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I'm looking to add the ability to capture wave forms to an ATmega 328 based product and I've been unable to find details on how responsive the ATmega 328 is when doing A/D conversions. The code is being prototyped on an Arduino, but will be migrated to custom board when done.

My plan is to have a total period (typically 16 to 20 milliseconds, based on local AC line frequency) and sample a single pin on the order of 50 to 100 times during that interval. Can the ATmega 328 reliably perform that many conversions successively? The minimum interval per conversion is 16ms / 100 = 160us.

I can add a code example if anyone has to see code, but right now I'm more concerned about the minimum period between multiple successive A/D conversions.

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1 Answer 1

up vote 4 down vote accepted

The easiest way would be to write a Arduino script and do some timing benchmarks for yourself.

The other way - doing this by spec - requires some more input for each involved level.

On the lowest level is the ATmega328 chip. The docs on the ADC part says:

By default, the successive approximation circuitry requires an input clock frequency between 50 kHz and 200 kHz to get maximum resolution. If a lower resolution than 10 bits is needed, the input clock frequency to the ADC can be higher than 200 kHz to get a higher sample rate.

Assuming a 16 MHz clock for the ATMega the only available prescaler value for the ADC clock is 128 which is 125kHz for 10 bit resolution. You could use the prescaler value 64 (250kHz) if you can get away with 8 bit resolution.

Next: The doc says:

A normal conversion takes 13 ADC clock cycles. The first conversion after the ADC is switched on (ADEN in ADCSRA is set) takes 25 ADC clock cycles in order to initialize the analog circuitry.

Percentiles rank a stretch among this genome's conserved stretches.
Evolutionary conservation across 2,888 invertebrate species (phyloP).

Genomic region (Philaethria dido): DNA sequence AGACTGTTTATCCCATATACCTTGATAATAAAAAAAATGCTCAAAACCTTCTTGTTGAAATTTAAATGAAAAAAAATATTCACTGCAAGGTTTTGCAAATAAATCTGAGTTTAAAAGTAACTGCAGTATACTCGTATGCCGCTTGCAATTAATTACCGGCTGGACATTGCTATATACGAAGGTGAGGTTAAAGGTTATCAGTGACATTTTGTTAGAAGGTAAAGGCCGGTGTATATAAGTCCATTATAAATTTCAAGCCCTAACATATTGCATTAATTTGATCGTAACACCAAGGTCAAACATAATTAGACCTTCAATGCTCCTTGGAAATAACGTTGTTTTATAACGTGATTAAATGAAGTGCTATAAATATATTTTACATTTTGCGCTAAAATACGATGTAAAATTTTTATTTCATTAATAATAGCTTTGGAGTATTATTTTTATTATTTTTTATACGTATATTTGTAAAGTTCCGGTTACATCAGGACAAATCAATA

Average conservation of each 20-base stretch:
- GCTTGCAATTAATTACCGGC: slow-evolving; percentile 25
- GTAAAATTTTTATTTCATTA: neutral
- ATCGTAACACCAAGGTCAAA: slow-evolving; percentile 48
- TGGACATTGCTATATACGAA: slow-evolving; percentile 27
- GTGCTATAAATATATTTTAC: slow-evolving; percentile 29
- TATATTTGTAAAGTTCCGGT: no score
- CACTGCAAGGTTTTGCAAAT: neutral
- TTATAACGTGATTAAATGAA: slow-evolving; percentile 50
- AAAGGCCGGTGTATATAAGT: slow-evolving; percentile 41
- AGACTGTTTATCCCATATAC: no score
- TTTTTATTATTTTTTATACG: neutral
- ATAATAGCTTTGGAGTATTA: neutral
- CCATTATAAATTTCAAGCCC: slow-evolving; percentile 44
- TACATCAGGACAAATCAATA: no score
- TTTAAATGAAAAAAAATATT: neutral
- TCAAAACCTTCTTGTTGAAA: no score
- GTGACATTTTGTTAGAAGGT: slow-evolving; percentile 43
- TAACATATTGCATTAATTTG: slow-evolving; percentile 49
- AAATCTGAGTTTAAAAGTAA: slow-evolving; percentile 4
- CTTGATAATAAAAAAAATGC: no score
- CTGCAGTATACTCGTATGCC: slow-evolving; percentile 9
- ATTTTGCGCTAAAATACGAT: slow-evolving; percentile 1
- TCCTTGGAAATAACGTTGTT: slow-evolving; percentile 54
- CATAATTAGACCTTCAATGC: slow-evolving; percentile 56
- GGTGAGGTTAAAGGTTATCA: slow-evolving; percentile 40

So taking the 125kHz ADC clock this would mean ~9600Hz sample rate in "single conversion" mode. This is 104µs per sample. These are the Arduino defaults.

Compared to your requirement of 160µs this seems good.

BUT: So far only the conversion alone have been considered. You have to transfer the data somewhere. ALSO the Arduino analogRead() function has some overhead as you can see in the file wiring_analog.c in the Arduino dist.

This overhead might be to much - you have to test it for yourself.

On the other hand: Nobody forces you to use the Arduino analogRead function. Some available choices:

  • you can ditch the overhead of analogRead and/or
  • you can reconfigure the ADC to your needs (8 bit only, higher ADC clock) and/or
  • you can use "advanced" modes like continuous sampling ("freerunning mode"9 of the ADC or
  • you can use even interrupts to trigger the conversions.

Of course all of these choices heavily depend on your knowledge and time budget. :-)

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Thanks! That's the answer I was looking for. The data is going to be copied off the chip after all the samples have been collected. I can answer your "This overhead might be too much", I'm able to get 30kS/s with the rest of the overhead I have already. This is far less (<= 6kS/s), but has to be more precisely timed and is a single pin. – Julie in Austin May 1 '12 at 12:24

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